“Gentlemen,” John said in upbeat tone to the assembly as if this was a perfect day to be on the water. He had brought along a knapsack filled with sandwiches his wife, Karen, had made for our lunches. John was pleased with the outcome of race organizers who had questioned if the combined weight of the Good News crew surpassed the threshold. We all had weighed in and we collectively exceeded the limit by six pounds. The possibility of being disqualified on weight incensed John. On Thursday night, he stripped down at home and stood on the scales. He was six pounds lighter than the reading taken by the race committee. John took a picture showing his bare feet and the reading. The committee qualified Good News.
To have been tossed out on such a technicality after months of preparing the boat for this three-day regatta would have been a disaster. John and Charlie checked virtually every block, line, instrument and component – including the engine that we would only be using to get to and back from the race course. They replaced a lot. They relieved the boat of nearly 100 pounds of unnecessary equipment and cleaned the bottom to a sheen. She was race ready, but conditions were iffy.
Charlie was waiting for a call from the Bristol Yacht Club that was hosting the regatta. Would the race committee chair sanction the race? Charlie reported the chair was motoring out to the course. We waited, checking weather apps in hopes of getting a read on whether they would cancel, postpone until later in the day or sound the first gun as planned that morning.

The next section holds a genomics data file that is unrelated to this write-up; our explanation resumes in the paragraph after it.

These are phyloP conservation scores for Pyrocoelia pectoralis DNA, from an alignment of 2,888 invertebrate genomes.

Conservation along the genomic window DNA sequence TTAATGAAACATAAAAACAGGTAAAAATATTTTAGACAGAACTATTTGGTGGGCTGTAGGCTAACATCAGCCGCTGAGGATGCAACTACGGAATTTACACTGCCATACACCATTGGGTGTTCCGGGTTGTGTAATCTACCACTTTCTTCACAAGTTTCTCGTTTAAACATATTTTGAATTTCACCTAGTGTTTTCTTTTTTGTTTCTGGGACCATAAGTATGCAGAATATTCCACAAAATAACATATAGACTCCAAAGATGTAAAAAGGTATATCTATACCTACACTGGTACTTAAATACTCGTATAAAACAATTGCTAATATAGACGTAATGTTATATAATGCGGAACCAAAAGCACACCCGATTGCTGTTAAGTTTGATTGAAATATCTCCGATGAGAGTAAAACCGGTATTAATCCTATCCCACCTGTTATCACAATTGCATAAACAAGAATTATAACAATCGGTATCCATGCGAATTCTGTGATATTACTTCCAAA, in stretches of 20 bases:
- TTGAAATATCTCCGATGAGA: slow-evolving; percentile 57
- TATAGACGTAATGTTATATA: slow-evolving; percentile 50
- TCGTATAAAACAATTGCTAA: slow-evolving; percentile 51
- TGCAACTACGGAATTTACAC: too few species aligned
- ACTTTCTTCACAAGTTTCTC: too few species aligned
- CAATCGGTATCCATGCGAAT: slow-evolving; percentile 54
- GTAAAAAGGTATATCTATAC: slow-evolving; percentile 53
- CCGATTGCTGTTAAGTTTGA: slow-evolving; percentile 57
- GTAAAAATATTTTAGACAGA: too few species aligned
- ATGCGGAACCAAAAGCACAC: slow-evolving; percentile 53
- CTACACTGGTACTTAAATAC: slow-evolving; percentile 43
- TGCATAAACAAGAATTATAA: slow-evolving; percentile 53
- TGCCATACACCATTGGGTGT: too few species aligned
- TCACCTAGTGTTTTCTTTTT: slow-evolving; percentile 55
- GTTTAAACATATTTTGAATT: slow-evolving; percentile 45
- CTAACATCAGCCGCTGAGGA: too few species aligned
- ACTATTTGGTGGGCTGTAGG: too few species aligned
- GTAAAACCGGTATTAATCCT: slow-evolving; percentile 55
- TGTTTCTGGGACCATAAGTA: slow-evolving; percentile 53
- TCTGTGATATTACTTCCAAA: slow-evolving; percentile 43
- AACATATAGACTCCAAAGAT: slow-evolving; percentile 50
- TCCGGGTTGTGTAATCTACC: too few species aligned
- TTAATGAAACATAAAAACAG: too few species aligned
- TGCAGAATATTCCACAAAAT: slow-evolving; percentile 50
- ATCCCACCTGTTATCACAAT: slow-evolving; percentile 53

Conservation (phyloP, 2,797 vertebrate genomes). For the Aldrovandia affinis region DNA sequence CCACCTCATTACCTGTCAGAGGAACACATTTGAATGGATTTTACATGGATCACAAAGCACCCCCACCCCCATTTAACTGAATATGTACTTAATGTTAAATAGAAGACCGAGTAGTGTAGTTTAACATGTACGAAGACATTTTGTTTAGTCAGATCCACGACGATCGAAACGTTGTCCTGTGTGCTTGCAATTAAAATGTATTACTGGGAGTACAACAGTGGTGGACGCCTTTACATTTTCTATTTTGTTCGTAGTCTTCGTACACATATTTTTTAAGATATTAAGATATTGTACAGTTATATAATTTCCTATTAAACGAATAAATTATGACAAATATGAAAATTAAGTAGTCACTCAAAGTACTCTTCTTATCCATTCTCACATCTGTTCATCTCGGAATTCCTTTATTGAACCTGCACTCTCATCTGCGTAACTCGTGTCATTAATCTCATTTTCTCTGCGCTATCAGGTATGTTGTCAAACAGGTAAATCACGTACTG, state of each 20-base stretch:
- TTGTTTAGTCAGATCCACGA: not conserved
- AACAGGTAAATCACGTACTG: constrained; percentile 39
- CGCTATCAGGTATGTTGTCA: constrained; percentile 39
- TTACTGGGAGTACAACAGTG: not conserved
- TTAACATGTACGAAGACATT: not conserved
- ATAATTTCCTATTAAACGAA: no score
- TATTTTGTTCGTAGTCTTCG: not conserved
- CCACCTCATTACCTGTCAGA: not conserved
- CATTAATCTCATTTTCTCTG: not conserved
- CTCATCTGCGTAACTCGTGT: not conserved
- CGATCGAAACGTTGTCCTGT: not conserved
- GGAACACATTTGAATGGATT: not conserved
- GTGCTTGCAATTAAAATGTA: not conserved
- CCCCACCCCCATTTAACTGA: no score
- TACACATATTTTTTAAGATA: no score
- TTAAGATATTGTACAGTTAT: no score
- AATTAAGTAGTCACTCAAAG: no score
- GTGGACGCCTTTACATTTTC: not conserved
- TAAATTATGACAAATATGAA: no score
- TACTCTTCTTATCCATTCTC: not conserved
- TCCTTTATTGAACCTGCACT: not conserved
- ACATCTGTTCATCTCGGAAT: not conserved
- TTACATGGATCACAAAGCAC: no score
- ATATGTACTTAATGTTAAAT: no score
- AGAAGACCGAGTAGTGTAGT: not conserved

“It’s a go,” Charlie declared. We sprang into action, grabbing knapsacks and sipping up our foul weather jackets. Richard Jaffe and Ian Millspaugh, regulars in John’s crew were ready. There were seven of us. Donnie disappeared into the forward berth to unpack the spinnaker and ready it for rapid deployment although none of us imagined using the sail in this stink. With it spitting rain, we cast off dock lines and motored down the Barrington River. Once clear of the inner harbor, conditions revealed themselves. A wave slammed the port bow where Donnie was sorting out lines. He was soaked, his hair plastered against his head, water running down his legs into his boots. Remarkably, he smiled. After all this is part of the experience although the rest of us were content having avoided it.